Intel (NASDAQ: INTC ) promised it would roll out a revolutionary new television service by the end of 2013. Instead, it sold its media division to a pay-TV operator after hitting several stumbling blocks.
Sony (NYSE: SNE ) says it will deliver pay-TV over the Internet before the year ends. That notion was reiterated this week when Shawn Layden, president and CEO of Sony Computer Entertainment of America, spoke with Re/code.
Can Sony succeed where Intel failed? There are two factors that are in Sony's favor, but there's one big roadblock it will have to overcome.
Sony's equipment is already in the living room
Sony's popular game consoles, Blu-Ray players, and smart TV sets give it a presence in people's living rooms. Intel may dominate the PC market, but it has practically zero presence in the consumer-facing living room entertainment market. In fact, Intel's strengths don't lend themselves to marketing toward consumer electronics.
Sony, on the other hand, has a huge portfolio of consumer electronics devices it sells, including the PlayStation and Bravia television sets. All told, Sony has sold more than 30 million PS3 and PS4 units in the United States, and millions more Internet-connected Blu-Ray players and Bravia TVs. Additionally, the company plans to roll out its $99 set-top box, dubbed PlayStation TV, to the U.S. in order to attract a wider audience geared more toward over-the-top video services.
With a built-in market to sell its service to, Sony can get new customers to try the service with just a few clicks of their PS4 remotes. Comparatively, Intel required users to shell out for new hardware before they could even try the would-be service.
Sony has a better line on content deals
Intel's biggest stumbling block in its pay -TV plans was negotiating content deals. The chipmaker has no experience with content partnerships and practically no clout with the major media brands.
Sony, on the other hand, runs a movie and television studio. Although that division operates separately from Sony's consumer electronics business, it gives the company significantly more weight when negotiating deals with media companies.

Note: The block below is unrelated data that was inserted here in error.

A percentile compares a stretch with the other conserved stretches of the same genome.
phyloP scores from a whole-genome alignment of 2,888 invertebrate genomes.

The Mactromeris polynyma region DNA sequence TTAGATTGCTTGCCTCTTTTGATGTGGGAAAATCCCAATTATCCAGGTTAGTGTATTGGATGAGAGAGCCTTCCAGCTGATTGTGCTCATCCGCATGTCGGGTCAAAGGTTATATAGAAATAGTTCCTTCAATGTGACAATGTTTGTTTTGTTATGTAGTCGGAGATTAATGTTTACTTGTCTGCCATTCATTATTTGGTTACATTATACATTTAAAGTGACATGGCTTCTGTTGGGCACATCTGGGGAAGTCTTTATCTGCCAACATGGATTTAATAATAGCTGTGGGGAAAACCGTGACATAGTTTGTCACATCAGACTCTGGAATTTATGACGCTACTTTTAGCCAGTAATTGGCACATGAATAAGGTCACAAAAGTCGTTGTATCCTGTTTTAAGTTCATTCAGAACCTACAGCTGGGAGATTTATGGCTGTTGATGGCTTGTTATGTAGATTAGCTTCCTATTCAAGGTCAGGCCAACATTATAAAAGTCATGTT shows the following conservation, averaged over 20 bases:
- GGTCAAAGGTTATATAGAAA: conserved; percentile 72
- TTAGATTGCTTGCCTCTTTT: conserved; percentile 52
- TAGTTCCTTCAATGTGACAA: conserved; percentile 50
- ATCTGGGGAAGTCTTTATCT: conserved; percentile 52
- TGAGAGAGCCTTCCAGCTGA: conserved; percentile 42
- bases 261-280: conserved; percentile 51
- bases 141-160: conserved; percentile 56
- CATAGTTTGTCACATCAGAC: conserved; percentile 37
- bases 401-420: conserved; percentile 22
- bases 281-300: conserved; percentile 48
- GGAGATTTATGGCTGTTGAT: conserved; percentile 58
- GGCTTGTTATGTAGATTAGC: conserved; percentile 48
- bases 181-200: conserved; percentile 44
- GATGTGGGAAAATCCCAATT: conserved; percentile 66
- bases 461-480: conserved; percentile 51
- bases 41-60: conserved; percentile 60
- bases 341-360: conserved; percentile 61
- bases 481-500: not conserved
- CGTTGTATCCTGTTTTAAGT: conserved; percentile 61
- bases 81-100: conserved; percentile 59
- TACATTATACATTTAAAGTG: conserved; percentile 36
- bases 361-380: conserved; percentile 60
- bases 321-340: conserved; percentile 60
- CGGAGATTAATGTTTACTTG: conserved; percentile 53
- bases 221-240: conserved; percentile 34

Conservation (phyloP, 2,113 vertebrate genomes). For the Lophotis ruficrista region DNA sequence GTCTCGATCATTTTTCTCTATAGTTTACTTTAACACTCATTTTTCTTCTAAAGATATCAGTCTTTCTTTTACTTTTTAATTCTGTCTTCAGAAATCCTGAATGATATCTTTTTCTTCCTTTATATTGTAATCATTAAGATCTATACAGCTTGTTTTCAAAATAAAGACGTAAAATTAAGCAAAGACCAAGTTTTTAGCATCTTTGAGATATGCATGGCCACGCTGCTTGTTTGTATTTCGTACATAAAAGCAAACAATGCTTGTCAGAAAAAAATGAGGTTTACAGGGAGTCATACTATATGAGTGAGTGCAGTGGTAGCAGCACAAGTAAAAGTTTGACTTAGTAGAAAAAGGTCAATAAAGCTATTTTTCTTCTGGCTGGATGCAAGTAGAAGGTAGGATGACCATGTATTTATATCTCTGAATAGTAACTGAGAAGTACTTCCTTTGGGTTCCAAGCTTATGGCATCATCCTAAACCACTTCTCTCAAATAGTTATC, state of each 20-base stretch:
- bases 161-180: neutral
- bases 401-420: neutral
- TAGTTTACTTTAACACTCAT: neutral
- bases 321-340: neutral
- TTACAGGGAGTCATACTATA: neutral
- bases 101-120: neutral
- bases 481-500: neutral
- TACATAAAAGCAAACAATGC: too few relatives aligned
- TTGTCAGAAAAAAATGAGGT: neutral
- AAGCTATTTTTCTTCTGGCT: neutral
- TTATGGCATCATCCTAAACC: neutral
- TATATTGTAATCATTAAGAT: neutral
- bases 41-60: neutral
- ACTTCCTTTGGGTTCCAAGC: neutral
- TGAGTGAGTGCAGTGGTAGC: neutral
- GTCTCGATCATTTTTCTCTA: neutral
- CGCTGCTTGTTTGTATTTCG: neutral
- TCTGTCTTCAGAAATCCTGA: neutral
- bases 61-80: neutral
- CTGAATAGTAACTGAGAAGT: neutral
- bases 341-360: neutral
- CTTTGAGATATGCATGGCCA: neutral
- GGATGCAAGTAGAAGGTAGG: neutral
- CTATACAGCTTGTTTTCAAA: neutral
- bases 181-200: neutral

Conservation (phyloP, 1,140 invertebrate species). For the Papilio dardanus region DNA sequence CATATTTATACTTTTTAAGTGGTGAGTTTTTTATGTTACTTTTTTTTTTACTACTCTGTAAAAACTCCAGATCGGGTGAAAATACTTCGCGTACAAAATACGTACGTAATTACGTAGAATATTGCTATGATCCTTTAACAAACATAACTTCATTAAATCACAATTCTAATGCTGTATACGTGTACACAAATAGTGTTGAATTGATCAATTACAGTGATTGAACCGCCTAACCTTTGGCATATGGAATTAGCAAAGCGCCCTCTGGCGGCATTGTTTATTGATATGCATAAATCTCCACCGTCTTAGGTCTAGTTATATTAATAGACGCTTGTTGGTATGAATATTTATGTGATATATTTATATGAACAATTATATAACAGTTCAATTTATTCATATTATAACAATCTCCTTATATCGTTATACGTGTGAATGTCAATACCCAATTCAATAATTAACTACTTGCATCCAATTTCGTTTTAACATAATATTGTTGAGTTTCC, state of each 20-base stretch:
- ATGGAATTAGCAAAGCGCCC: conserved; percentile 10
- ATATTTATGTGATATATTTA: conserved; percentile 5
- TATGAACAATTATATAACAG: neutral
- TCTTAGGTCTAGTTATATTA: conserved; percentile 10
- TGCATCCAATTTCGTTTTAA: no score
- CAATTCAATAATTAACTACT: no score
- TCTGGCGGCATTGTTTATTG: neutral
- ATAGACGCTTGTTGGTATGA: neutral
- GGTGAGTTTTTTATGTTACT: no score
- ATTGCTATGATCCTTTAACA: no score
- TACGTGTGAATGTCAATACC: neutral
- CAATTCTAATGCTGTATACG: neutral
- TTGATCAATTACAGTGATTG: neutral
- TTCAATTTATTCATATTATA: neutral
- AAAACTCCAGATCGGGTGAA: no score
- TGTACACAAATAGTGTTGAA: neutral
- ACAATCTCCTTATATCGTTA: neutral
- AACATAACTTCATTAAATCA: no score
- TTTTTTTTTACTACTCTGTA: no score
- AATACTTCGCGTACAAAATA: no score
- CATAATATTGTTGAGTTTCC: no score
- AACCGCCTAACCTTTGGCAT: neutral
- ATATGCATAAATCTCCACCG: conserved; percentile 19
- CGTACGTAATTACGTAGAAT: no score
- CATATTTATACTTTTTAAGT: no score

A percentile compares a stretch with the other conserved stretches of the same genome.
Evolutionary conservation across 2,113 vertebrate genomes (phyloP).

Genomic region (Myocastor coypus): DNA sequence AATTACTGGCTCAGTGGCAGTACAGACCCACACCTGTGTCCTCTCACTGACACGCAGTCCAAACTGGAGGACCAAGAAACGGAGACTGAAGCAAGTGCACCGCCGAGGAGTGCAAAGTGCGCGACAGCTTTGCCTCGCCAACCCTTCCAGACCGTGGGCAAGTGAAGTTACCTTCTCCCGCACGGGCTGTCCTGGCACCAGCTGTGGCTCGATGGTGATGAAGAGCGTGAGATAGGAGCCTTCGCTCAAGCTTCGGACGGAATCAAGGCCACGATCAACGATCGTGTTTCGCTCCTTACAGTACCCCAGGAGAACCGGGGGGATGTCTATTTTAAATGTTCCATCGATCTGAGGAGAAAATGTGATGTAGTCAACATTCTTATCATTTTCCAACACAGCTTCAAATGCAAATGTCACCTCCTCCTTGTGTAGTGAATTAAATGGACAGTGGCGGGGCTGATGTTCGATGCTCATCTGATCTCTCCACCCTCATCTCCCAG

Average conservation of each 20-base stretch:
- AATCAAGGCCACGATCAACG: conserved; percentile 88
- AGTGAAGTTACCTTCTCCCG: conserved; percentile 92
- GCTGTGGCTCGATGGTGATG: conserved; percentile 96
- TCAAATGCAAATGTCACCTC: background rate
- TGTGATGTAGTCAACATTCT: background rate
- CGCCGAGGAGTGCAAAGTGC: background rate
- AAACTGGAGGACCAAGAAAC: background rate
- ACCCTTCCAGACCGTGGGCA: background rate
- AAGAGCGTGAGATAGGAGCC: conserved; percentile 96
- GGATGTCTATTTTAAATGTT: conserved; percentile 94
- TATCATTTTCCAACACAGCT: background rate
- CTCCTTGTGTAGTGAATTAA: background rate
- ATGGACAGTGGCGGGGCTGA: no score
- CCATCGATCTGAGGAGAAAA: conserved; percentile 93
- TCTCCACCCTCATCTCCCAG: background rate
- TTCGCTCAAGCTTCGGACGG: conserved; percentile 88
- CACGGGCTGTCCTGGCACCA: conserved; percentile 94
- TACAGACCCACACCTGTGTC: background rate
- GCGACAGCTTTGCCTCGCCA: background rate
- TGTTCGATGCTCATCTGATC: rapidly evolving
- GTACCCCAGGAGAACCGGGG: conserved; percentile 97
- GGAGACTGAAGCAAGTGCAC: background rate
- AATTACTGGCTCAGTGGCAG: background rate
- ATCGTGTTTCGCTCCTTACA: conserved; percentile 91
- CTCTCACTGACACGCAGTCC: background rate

The company has yet to announce any definitive agreements with content owners, including its own studios, but it's been in talks with at least one major content company. Additionally, it should be able to work out a deal with its own studio.
In the interview with Re/code, Layden claimed that consumers should expect the content "you would find the most interesting." That includes live sports.
Sony could also make a go at producing original content or acquiring exclusive rights for its service. The company is already developing an original TV series for PlayStation owners called "Powers," based on the comic book. There's not much stopping it from doing the same for its potential pay-TV service.
Additionally, Sony may be interested in the rights to the NFL's Sunday Ticket. The NFL's current contract is set to expire at the end of the 2014 season, and Sony could snatch it up.
One big problem
Sony may be able to work out the content deals and have devices in millions of living rooms, but it still faces one major hurdle. It's going to have to rely on the Internet service providers to deliver its content. That's either not going to work out smoothly, or it's going to cost a lot. Either way, it will deter consumers from choosing Sony's service over a traditional cable operator's.
Recent history has shown ISPs don't always play nicely with over-the-top video services. Sony will have to establish strong relationships with content-delivery networks and ISPs in order to ensure smooth streaming for all of its customers. That won't be cheap. As an added cost on top of the content-acquisition prices, which are sure to be relatively expensive, Sony may get priced out of the market.
Unless Sony can deliver unmatched service in either content, interface, or something truly innovative, it's not going to be able to justify the premium price it will likely have to charge.
Succeeding where Intel failed
If Sony succeeds in bringing over-the-top TV to market, it will be very exciting. The television industry has faced a lot of pressure from other over-the-top services, but has yet to undergo any real disruption.
While Intel's project was swallowed up by the would-be competition, Sony stands a fighting chance of making it to market. If it does, it will face a big roadblock in the ISPs, but it could cause them to innovate instead of complain.
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